Choosing Between Carrots and Cake Is a Snap Decision, Researchers Say

A new study says that taste trumps health when it comes to deciding what to eat. Getty Images
A new study says that taste trumps health when it comes to deciding what to eat.

Whether you stick to your diet or give into temptation comes down to just milliseconds, a new study suggests.

Researchers from Caltech tested this theory by asking 28 volunteers to rate the health virtues of more than 150 foods after fasting for four hours. The subjects were then shown random pairings of foods on a computer screen, one healthier than the other, then invited to choose between two.

On average, information about taste begins influencing the decision making process about 200 milliseconds sooner than health information, according to findings published in the latest issue of the journal Psychological Science.

Lead researcher Nikki Sullivan said based on how quickly subjects navigated their computer mouse to click on their selections, the scientists could tell which factor was important in making a choice -- taste or health.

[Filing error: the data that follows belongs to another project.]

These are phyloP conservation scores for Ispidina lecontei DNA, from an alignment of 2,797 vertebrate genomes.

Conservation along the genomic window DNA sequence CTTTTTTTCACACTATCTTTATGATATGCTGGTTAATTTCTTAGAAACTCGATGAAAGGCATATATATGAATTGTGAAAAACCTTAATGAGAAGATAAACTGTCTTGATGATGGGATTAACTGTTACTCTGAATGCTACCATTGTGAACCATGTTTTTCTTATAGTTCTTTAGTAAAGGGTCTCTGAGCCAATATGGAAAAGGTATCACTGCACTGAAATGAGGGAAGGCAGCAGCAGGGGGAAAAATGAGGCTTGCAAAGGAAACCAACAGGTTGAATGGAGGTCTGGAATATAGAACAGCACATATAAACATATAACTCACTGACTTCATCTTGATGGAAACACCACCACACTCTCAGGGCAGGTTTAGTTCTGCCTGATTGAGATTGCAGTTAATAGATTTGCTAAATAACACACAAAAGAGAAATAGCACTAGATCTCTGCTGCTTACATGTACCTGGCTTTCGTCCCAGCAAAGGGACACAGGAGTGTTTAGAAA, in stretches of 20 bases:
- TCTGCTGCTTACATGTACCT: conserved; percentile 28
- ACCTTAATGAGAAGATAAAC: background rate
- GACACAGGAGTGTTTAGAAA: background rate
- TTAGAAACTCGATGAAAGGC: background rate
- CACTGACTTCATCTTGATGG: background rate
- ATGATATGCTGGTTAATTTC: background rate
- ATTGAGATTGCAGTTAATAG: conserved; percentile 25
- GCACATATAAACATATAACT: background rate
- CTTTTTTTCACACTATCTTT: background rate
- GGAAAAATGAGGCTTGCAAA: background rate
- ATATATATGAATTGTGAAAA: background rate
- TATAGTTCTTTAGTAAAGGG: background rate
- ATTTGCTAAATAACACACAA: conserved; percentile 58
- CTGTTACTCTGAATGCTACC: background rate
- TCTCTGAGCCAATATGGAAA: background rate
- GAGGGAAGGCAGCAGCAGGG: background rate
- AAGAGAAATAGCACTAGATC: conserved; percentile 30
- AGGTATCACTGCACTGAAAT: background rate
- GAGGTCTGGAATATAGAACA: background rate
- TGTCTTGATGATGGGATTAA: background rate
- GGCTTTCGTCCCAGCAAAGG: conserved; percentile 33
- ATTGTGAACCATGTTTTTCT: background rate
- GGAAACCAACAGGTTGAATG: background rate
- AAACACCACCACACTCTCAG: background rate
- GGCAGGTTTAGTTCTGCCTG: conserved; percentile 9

"By assessing how well taste and health are related to the direction of cursor movement we were able to determine that taste was reflected in the choice process much earlier than health," Sullivan told ABC News, adding that the analysis is actually quite complicated and mathematical.

People who demonstrated high self-control by picking the healthy items such as carrots more often than not began to factor health information 323 milliseconds -- a third of a second -- sooner than those who succumbed to more sinful items, such as cake.

"Because taste comes into decision making much earlier, we believe it has an advantage," Sullivan said.

For 32 percent of the subjects, Sullivan said health never even came into play at all. For those people, making good food choices was all but impossible.

Knowing that the war in the brain waged between taste and health occurs in a timespan less than the blink of an eye might be used to help people eat better, Sullivan said.

"Something we need to test is whether or not delaying decision making will give people enough time to consider health," she said. "We'd also like to test if making health information more prominent might make it easier for that information to get through."